In addition to my MINI-E and my friends Tesla Roadster, we had four Chevy Volts stop by and hang out for the afternoon. That's right, there were four Chevy Volts in one place today and it wasn't a GM assembly line! There are only 15 Volts in the entire country on the road being driven by private citizens (The Volt Consumer Advisory Board Members) and four of them were in my parking lot for about three hours this afternoon. Lyle Dennis from and I organized the event. We had a bunch of people stop by and ask questions about the cars, the CAB members even gave some people test drives in their volts and Lyle even let me drive his volt for a while which was a great experience.

The car is everything it has been billed to be. It was powerful, had smooth acceleration, was nimble and felt like I was driving a luxury car, not at all like an economy car. You can't compare the driving experience to that of a Prius, which many people are trying to compare the volt to. I've driven a 2010 Prius, and it isn't in the volts league at all, not even close.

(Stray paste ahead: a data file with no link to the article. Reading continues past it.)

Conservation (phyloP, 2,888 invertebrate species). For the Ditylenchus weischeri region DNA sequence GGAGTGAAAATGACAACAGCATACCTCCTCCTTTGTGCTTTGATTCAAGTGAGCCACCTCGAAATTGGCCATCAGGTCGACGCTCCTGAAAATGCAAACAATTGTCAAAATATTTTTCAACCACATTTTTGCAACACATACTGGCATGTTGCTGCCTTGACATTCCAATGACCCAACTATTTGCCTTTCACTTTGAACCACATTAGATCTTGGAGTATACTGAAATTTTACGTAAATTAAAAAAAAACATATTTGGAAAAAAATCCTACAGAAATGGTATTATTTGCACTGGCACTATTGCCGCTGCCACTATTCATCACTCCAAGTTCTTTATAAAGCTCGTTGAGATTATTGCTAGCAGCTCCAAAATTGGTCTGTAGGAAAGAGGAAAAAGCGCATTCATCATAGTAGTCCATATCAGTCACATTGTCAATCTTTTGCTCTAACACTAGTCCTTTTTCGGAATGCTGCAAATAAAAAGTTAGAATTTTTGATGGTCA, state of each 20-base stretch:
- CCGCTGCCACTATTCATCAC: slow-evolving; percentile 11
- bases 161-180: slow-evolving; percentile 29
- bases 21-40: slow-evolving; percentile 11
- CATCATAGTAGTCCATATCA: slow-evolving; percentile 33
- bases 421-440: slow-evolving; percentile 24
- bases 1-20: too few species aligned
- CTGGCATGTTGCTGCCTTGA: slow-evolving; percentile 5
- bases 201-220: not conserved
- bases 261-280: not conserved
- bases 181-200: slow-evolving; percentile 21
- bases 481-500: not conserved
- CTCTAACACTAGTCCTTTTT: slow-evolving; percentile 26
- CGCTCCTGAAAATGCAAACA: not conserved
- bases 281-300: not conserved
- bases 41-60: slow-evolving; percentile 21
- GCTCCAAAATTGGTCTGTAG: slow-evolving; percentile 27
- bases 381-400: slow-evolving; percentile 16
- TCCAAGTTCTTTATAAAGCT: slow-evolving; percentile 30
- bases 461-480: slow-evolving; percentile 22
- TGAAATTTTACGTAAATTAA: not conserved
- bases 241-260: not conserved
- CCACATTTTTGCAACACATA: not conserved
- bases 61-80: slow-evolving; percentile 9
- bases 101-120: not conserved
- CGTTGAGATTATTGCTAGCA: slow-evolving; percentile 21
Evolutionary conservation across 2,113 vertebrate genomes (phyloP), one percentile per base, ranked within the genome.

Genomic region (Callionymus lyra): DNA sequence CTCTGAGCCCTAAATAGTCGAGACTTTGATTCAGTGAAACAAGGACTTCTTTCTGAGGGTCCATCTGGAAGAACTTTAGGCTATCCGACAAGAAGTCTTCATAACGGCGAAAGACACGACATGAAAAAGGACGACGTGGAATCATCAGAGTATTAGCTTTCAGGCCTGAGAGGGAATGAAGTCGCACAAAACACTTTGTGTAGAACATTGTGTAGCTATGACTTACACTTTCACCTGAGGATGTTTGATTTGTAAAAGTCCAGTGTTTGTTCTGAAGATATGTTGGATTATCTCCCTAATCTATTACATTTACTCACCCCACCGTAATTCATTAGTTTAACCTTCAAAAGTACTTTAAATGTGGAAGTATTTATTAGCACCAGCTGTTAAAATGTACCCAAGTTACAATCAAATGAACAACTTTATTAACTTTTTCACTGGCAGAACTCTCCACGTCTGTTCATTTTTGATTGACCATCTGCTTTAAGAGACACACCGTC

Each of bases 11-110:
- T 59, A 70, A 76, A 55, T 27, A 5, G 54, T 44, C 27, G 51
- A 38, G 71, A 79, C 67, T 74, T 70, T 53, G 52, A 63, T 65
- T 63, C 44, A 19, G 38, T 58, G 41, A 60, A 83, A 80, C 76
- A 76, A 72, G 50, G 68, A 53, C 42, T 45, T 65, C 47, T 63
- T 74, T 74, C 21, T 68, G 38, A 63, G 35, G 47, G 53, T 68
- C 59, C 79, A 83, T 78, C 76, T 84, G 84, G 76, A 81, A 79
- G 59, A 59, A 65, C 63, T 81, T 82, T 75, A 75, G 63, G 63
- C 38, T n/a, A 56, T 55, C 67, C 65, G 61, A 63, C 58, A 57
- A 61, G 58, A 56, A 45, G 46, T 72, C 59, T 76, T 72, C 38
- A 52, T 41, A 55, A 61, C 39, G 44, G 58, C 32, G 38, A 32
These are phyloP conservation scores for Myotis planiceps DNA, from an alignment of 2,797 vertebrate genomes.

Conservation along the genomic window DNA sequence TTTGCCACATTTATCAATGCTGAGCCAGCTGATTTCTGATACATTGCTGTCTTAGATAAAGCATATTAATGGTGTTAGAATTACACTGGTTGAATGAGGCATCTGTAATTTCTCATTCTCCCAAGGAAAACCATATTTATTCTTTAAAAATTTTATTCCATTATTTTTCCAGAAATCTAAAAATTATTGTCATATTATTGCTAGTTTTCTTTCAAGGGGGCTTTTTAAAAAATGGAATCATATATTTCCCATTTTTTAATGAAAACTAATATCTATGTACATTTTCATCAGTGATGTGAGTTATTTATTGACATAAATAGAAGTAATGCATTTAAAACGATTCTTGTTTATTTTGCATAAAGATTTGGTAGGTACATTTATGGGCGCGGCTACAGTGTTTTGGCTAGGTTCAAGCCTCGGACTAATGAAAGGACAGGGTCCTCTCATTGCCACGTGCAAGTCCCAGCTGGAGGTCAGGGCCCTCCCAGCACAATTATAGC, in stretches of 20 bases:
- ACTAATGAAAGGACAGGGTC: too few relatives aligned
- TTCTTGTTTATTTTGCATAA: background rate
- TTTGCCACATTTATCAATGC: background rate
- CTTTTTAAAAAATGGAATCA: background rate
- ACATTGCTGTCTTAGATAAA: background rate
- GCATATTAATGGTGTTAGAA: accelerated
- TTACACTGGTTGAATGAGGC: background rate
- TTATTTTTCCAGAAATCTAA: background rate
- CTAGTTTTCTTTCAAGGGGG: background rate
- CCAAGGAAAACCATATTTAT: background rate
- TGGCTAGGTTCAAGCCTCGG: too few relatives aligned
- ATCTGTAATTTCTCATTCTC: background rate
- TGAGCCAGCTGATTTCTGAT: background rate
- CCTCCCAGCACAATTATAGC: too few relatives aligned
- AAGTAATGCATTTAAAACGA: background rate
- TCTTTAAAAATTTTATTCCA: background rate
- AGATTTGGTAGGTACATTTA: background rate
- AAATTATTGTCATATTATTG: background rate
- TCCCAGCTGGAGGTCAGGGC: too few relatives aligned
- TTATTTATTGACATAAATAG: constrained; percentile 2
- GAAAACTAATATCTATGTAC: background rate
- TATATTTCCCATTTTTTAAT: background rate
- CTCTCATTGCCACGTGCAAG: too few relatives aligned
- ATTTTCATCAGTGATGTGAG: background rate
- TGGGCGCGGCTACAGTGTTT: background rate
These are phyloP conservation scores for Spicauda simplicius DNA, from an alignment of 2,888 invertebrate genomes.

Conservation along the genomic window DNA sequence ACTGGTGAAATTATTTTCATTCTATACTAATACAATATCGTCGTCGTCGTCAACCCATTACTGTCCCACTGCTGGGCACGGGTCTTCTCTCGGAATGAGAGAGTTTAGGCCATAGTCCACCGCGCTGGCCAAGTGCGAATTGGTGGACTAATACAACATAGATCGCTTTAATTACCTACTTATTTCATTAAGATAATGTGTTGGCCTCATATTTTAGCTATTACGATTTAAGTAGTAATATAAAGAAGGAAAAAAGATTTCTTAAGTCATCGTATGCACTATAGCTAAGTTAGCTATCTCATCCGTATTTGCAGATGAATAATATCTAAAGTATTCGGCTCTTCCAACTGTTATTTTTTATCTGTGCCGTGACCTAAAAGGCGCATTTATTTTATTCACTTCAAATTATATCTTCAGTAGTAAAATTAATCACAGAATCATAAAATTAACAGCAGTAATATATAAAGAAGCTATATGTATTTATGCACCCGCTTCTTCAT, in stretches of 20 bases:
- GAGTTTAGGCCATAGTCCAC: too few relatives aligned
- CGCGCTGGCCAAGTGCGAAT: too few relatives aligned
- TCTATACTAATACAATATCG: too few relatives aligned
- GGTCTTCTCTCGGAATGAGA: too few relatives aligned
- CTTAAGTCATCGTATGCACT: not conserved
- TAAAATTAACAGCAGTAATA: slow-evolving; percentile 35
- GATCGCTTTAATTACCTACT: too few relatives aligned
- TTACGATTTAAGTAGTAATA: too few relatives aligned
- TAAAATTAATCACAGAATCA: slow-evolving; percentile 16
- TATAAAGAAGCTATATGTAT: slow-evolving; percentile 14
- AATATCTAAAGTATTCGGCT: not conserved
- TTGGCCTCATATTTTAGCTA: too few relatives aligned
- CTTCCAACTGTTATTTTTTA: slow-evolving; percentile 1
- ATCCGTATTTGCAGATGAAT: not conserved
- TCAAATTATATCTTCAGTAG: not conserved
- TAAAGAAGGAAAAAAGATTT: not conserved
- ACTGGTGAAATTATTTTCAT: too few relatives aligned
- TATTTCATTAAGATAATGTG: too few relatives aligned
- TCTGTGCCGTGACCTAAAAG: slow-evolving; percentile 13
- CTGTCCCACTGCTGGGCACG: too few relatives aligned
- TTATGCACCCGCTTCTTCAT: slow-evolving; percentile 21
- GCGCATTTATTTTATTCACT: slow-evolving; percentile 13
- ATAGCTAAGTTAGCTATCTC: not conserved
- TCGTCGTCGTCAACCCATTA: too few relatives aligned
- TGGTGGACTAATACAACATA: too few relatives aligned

I would like to thank Lyle and the other three volt CAB members Mike Maria, Eric Rotbard and Robert Becker, as well as Michael Thwaite for bringing his Tesla roadster by. It was great to meet everybody and talk electric cars for a while. Reducing our oil dependency can be a lot of fun sometimes!

You can also check out Lyle's blog for more details on the day, he's going to do a post on the event tomorrow (Sunday 11/14)

I have to repeat how impressed I was with the volt. In my opinion GM has really nailed it with this car. The fit and finish was very good, it was very nimble and responsive and had that great quiet driving experience of an electric vehicle that I have come to really appreciate. I'm betting these cars will sell very well for a long time. It is definitely the best EREV/hybrid option available on the market today.